Oct

19

 Let's not forget the existence of many other distinct possibilities when dealing with microcap, possibly shell stock issues; the two currently being discussed here– simply 'going to zero'' vs. 'shooting up to $100/share'– are not, by any means, the only two possibilities, and in my experience traipsing about the world of Bulletin Board, Pink Sheet and letter/Restricted stock trading, I'd actually deem those the least likely outcomes. Adding to those:

Possibility #3: "The Yawn of Death". Company trades sideways for years - literally years - within a one or two cent range from the current price. (#3A: This, but periodically mgmt issues a few million/hundred million shares, expanding the float and ensuring little or no movement in the price other than possibly slipping agonizingly down towards 'bid wanted'.)

Possibility #4: "The Roach Motel". Company rises from, say, 4 cent per share present price to trading @ 10, even 15 cents per share (or drops to, say, 2 cents per share) - then volume drops to nothing and the bid/offered spread explodes; in former scenario, to 3 bid/20 offered or in latter 1 bid/5 offered, with only a scant bit trading daily.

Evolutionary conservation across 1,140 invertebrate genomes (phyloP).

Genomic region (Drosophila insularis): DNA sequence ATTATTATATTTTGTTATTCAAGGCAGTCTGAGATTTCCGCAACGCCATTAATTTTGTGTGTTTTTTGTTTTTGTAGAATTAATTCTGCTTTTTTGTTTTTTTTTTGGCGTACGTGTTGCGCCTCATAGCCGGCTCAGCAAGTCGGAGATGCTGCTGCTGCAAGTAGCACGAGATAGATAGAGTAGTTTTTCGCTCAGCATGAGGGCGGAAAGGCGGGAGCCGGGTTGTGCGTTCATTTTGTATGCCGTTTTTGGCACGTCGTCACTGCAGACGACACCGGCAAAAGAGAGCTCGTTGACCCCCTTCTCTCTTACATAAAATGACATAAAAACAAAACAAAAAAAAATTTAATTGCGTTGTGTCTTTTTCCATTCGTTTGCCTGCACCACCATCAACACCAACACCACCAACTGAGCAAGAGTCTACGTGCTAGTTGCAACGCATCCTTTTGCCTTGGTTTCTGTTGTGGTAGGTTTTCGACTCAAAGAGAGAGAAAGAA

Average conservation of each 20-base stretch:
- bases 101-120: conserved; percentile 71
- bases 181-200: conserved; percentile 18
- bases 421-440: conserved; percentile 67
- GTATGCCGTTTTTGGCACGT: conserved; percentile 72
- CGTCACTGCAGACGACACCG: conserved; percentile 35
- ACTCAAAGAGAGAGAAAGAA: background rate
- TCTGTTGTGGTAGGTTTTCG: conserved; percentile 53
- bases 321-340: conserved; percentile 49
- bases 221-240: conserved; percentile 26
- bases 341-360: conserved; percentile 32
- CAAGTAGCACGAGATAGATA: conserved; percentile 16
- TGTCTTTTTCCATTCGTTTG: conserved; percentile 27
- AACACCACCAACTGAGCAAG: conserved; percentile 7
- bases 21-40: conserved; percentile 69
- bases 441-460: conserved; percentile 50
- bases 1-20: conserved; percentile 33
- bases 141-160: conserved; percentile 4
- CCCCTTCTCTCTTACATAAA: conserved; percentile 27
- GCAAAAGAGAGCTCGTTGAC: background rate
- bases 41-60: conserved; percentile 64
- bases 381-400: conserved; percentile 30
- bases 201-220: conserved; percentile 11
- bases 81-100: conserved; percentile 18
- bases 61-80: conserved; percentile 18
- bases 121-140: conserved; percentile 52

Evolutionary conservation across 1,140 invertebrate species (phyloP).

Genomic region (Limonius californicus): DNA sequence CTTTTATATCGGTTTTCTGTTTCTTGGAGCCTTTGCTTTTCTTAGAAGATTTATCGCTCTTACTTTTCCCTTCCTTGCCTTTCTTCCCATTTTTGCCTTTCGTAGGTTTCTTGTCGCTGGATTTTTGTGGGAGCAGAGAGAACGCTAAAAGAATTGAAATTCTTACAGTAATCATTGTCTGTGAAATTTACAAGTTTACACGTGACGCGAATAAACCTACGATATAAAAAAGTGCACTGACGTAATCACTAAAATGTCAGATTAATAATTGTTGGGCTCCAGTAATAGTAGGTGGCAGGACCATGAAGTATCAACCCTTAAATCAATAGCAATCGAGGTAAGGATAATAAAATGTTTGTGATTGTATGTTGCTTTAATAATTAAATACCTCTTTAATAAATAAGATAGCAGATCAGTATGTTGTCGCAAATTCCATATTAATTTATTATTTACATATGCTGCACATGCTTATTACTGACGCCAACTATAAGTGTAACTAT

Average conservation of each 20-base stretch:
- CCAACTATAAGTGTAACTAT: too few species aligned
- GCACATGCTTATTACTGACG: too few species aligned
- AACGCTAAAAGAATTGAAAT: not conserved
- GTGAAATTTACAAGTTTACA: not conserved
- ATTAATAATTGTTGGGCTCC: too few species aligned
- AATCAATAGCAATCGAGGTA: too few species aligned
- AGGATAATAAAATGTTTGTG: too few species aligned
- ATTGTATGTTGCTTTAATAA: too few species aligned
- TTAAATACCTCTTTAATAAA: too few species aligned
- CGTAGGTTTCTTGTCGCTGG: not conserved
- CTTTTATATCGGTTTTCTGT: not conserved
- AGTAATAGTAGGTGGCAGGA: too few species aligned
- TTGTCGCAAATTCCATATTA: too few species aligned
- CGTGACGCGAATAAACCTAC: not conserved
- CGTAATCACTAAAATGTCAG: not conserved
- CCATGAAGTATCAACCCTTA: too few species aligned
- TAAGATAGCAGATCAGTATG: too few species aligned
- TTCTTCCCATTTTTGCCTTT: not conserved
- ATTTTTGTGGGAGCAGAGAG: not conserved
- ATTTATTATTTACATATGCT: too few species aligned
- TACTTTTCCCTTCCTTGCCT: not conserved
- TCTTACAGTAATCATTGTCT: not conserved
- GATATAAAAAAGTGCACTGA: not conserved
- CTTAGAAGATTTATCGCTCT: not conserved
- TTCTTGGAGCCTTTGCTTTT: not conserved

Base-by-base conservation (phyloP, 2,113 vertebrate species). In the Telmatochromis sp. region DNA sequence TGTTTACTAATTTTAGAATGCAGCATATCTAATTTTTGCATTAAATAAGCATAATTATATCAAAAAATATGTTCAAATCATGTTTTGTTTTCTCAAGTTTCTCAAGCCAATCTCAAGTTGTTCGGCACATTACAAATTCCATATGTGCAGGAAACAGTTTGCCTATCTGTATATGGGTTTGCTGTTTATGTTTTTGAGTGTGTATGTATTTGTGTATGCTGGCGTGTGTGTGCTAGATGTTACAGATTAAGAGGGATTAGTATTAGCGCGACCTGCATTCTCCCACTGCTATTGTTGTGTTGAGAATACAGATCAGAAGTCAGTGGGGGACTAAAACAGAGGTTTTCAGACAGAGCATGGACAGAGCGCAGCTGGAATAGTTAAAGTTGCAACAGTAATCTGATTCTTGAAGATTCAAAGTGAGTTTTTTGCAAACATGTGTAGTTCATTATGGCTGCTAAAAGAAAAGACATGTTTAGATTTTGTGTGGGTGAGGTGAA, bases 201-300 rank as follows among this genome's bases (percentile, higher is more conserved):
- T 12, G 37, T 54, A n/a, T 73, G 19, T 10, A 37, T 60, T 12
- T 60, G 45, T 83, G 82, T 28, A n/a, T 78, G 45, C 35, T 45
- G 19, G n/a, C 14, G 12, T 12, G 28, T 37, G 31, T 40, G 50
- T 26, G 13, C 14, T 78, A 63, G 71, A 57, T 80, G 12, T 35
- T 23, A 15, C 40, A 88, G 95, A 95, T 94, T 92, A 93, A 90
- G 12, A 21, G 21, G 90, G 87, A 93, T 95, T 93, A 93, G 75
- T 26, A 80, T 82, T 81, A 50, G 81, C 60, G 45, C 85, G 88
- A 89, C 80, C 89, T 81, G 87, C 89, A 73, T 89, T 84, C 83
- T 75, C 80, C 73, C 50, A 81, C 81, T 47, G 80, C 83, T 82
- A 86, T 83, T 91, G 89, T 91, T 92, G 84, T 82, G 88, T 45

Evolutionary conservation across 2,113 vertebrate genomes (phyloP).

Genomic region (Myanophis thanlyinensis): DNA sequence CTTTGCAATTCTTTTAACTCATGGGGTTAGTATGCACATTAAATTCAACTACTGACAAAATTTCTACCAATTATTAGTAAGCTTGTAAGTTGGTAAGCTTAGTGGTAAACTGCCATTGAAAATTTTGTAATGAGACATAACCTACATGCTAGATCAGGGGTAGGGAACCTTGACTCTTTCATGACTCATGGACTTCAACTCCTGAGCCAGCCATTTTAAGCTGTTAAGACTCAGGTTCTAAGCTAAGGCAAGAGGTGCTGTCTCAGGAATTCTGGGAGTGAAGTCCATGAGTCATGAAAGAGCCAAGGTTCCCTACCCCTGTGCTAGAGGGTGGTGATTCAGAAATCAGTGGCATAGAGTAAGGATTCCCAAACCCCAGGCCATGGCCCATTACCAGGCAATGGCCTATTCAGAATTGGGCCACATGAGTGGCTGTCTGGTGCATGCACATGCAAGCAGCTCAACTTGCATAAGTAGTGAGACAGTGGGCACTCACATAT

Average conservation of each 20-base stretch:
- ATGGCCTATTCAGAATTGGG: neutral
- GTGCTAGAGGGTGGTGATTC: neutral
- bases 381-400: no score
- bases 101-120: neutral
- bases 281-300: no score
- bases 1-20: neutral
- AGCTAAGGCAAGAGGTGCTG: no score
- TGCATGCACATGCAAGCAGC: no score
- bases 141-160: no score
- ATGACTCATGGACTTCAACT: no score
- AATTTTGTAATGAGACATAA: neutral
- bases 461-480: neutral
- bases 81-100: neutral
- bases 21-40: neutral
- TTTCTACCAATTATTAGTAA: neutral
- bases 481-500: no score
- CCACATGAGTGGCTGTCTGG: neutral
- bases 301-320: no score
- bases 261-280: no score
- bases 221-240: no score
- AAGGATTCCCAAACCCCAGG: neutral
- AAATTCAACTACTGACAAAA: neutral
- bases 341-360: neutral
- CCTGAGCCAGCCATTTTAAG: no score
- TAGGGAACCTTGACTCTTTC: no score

Possibility #5: "The Long Goodbye". Company rises to, say, 15 cents per share (or $4 per share, for that matter), is suddenly and unexpectedly halted by a regulatory body, and either (#5A) never reopens for trading, leaving you with your sole 'return' reading regulatory proceedings concerning your dead money, or (#5B) reopens to trade 0.0001 bid, offered at 0.0003 for years.

Possibility #6: "The Shapeshifter". Company, with nary a hint of warning, issues a Press Release one day saying it is changing its business from stem cell research to researching and eventually opening the world's first chain of cold-fusion powered laundromats.

The world of corporate finance fairly bristles with avenues and options for locating and funding good ideas and talented entrepreneurs. Scant few - none, that I can recall - have ever come through the drillbit equity markets.

Jeff Watson writes:

Speaking of penny stocks…..are there any good studies out there comparing the vig in penny stocks vs regular exchange listed and NASDAQ stocks? Although beyond the scope of my limited intelligence, I would suspect the vig in penny stocks to be the highest of them all, as high or higher than a game of keno.

Kim Zussman adds:

It is hard enough to find something to buy which will one day go up. But after you buy at 0.05, what will you do when:

1. It doubles? (On the way to 10X or 0?)

2. Stays at 0.04-0.06 for 5 years– giving you plenty of time to get discouraged and sell– only you check back at year 7 and it is now trading over $1?3. You have enough guts to hold until 10X, and realizing this was a miracle, sell. Only to find it was the next MSFT

All hugely successful long-term investments will, along the way, ask what you are made of. For most of us this information is carefully concealed and thus the path is non-navigable.
 

Vince Fulco comments: